Belly - Star - Albums - Reviews - Soundblab

Belly - Star

by Justin Pearson Rating:10 Release Date:2016-07-15

To coincide with the recent announcement that 90's alt-rock/dream-pop act Belly are reuniting and kicking off a tour, indie label legend 4AD will be reissuing Star on white marbled vinyl with a bonus CD of the album including updated artwork. Packaging details aside, it's a cause for celebration, as a new generation will hopefully discover this essential gem if they haven't already. Having already proved her worth as a founding member of both Throwing Muses and The Breeders - fantastic bands in and of themselves - Tanya Donelly truly made her mark as the frontwoman of Belly, and Star is where she and her band reached their creative peak. It's one of the strongest debuts of the 90's (or any decade for that matter), and they would follow it up with 1995's excellent King before eventually disbanding.

But Star is truly special, and a record to be lauded more highly than its follow up. Not only are these songs unique and original, but pretty damn catchy too, marrying an angsty, punk-like confidence to tightly produced pop/rock. Each song is at turns both musically and lyrically memorable, with standout songwriting from beginning to end.

Some of the best moments are found in the album's shortest tracks. 'Witch' and 'Star' both make a powerful impact even though brief, but opener 'Someone to Die For' shines even more as a folky, baroque-styled lullaby with precise guitar plucks augmenting Donelly's coy singing style.

Sharp, smart guitar riffs are to be found everywhere, whether in the stampeding rush of 'Angel', the wobbly surf hook of 'Dusted', or the clean, full-steam-ahead pop of Gepetto and Slow Dog, the latter chugging along in an addicting, off-key bliss. Even more slick is 'Feed the Tree' with its lucid bursts of swirling guitar that compliment the song's imagery of a bloody tree that "spins round and round." It's the euphoric high point of the album, and it belies its broken-hearted, messy relationship theme.

Pitchfork recently published an article on whistling in songs as something to generally be avoided. That kind of derision need not apply on 'Every Word.' The sappy sweetness that might have been is turned down a pitch or two in exchange for a slow, lazy whistle that duets with an electric guitar, lending it a strangely discordant eeriness.

Bizarre, unforgettable lyrics also add to the mystique of the album. Pungently poetic, and most likely arising from Donelly's personal life, much of the meaning is hidden under the veil of metaphor, which can be at turns both fun and freightening. 'Gepetto' sees its song's antagonist as a decapitator of dolls, while the bullet riddled pooch of 'Slow Dog' has "see-through skin." The slow-drag tempo of 'White Belly' makes its most notable line that much more potent: "Rode in on the back of a heart attack." An ominous organ works to highlight the heavy, encroaching "Low Red Moon" of the same-named track.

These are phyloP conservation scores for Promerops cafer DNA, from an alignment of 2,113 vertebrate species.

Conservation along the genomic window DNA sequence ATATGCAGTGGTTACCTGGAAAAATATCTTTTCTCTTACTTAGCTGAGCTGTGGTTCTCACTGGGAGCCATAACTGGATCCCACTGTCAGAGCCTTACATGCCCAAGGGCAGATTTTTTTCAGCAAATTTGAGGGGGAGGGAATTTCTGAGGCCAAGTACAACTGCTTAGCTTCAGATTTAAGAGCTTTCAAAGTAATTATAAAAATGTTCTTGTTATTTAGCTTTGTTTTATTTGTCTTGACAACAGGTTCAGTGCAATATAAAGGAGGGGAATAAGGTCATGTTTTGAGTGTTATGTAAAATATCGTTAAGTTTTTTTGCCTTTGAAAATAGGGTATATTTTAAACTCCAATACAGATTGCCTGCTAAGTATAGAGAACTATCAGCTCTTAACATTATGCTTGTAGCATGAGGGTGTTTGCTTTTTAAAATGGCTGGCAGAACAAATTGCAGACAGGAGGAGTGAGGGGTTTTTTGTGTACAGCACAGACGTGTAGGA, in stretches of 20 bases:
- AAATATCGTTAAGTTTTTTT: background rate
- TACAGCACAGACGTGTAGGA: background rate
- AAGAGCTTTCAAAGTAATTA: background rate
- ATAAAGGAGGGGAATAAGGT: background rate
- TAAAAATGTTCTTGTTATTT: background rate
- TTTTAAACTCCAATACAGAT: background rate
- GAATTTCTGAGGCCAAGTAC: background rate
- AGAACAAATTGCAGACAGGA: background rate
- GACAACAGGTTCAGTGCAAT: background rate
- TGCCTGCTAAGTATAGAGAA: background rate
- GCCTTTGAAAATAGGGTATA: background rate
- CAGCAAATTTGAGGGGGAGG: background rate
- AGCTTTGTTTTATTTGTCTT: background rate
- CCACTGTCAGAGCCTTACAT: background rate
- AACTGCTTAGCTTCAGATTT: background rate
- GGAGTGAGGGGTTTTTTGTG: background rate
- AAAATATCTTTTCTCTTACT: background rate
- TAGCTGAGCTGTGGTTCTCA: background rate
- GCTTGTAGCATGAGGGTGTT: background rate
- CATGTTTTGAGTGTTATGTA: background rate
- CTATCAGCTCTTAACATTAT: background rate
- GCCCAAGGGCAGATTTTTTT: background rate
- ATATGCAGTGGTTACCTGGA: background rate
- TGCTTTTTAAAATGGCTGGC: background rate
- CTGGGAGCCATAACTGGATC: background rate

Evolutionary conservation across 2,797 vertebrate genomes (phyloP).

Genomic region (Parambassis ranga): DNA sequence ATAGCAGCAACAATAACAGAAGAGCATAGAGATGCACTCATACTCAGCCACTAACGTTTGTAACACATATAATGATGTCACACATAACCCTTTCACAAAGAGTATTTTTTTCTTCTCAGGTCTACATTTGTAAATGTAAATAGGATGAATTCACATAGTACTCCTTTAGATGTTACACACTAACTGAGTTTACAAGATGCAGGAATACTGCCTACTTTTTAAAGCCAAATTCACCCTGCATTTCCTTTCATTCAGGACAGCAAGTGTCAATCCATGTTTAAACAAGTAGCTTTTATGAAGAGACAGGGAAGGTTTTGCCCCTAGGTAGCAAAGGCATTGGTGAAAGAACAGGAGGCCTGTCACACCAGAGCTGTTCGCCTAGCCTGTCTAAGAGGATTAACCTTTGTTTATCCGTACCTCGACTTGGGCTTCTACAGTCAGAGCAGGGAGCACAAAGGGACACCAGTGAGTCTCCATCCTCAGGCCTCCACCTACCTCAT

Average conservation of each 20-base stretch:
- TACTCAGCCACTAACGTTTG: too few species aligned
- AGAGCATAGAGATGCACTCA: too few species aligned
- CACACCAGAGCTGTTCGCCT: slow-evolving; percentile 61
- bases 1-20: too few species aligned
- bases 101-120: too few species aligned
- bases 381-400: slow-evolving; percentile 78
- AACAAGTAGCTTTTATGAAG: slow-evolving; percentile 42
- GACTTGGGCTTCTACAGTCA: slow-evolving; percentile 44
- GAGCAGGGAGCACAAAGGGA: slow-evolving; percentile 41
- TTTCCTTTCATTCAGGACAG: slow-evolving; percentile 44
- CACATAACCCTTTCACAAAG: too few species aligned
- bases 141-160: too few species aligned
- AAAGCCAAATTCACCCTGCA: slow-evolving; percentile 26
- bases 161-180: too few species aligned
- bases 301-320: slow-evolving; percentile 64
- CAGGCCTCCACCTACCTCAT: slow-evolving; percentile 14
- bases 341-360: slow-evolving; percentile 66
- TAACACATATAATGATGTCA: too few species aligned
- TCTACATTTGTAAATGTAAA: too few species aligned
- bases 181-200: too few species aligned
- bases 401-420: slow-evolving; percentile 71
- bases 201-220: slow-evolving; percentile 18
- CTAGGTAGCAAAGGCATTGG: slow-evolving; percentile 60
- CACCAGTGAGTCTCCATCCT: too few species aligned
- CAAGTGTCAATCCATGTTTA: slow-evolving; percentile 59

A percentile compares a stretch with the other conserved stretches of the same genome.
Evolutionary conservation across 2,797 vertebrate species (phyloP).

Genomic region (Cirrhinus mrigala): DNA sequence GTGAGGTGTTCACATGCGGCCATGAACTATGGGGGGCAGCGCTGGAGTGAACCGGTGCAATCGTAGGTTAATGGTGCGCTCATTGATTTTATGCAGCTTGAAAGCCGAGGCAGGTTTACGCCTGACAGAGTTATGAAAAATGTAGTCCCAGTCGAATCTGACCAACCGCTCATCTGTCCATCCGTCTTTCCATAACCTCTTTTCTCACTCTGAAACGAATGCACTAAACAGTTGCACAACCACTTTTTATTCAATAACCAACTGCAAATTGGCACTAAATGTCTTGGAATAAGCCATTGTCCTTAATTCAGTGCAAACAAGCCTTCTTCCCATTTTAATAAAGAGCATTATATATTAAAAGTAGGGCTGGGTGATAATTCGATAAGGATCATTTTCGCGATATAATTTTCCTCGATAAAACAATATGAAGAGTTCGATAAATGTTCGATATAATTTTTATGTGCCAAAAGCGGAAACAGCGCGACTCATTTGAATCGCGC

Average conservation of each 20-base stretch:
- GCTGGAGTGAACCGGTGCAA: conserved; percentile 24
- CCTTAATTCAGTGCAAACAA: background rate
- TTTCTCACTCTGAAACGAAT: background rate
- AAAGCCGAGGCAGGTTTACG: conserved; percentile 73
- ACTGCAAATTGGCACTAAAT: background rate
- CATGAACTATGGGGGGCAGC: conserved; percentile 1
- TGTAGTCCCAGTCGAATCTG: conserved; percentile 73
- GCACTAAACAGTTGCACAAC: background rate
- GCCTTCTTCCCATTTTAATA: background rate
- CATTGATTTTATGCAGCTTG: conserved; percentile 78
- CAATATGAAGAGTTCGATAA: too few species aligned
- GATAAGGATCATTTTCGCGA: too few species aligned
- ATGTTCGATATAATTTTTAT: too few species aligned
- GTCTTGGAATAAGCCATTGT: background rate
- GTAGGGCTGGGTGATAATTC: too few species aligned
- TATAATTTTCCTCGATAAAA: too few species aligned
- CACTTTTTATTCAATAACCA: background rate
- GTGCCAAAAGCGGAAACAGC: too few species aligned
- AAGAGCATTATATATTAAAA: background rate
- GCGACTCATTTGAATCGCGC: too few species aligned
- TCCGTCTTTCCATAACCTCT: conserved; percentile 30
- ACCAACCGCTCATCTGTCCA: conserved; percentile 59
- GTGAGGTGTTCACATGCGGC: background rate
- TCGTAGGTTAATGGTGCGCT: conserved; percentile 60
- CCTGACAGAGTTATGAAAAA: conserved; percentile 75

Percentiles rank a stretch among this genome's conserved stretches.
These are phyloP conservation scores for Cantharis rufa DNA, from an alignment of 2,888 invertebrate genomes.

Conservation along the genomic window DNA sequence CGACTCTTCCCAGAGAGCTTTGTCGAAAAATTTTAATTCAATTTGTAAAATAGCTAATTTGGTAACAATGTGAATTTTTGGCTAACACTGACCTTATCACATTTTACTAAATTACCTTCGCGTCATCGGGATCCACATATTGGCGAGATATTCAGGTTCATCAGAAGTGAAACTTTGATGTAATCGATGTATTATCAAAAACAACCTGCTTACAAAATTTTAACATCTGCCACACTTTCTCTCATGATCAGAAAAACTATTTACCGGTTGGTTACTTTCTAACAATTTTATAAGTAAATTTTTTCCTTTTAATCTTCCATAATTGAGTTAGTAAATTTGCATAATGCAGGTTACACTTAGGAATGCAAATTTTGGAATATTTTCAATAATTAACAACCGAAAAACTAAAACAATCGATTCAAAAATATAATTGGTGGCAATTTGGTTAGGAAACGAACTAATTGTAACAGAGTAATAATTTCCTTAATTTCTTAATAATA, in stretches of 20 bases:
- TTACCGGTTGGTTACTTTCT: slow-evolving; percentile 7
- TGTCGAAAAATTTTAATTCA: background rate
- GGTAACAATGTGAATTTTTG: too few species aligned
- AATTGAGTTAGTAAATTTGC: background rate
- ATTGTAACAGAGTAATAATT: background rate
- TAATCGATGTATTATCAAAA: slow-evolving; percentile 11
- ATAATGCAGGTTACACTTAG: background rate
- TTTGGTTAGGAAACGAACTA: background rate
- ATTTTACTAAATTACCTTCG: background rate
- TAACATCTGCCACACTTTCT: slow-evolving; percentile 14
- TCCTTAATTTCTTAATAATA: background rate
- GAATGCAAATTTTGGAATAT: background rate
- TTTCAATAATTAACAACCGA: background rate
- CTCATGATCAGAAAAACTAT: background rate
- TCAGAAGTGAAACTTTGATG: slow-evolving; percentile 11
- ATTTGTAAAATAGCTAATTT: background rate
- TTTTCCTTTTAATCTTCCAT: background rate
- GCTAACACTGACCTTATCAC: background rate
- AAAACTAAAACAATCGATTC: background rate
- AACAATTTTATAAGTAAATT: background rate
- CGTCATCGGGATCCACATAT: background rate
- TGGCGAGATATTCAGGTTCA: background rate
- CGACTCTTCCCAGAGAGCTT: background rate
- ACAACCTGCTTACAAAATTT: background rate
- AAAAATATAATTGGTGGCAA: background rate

Where Donelly's sensibility as a writer really culminates is on 'Stay.' Is it a meditation on death? The death of a pet? ("He sleeps under stairs" being a clue) Or is it merely about a lover? Whatever its meaning, it's a fitting comedown on a record with such an array of whirling styles and emotions. If ever a song embodied a communal, lighters-in-the-air aura, this is it: "Solomon dives for that big dusty pearl/ Solomon sighs and knows he's older than me/ Sleeps with the fishes soon/ Solomon crawls on the belly of God/ Solomon falls on his face in love with me/ He grows as old as the sea/ Deep where the fishes are."

I had forgotten how utterly amazing this album was. I clearly - and fondly - remember being a teenager in my room playing it almost every day. It reminds me of the time when "alternative" had just entered the lingo and was cool: just accessible enough so as not to exclude everyone, but edgy enough to brag to your friends about what you were listening to. Hearing it again now in the context of the DIY internet era, it still holds power as something to be looked up to and revered, as the era of its birth wasn't always kind to bands that tried to break the mold - they pretty much either sunk or swam ahead of the current in those days. But like that sky-born object it's named after, Star sits high in the firmament of like-minded, forward-thinking albums of yesterday and today. It twinkles even brighter now due to its wise, ripened age, and still feels just as fresh and fantastic as when it first arrived 23 years ago.

Comments (7)

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Great album, wonderful review and a perfect 50th birthday (today!) present to Tanya

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Great review!!!

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Thanks! I'm a little biased, as it's one of my favorites

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On the whistling issue, have a listen to 'Name on a Matchbook' by Springtime Carnivore - proof that all you need to make it work is a good tune!

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And good whistling!

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Good Review. Her half-sister, Kristin Hersh's albums deserve a re-issue as well, and Donelly's solo albums are great.

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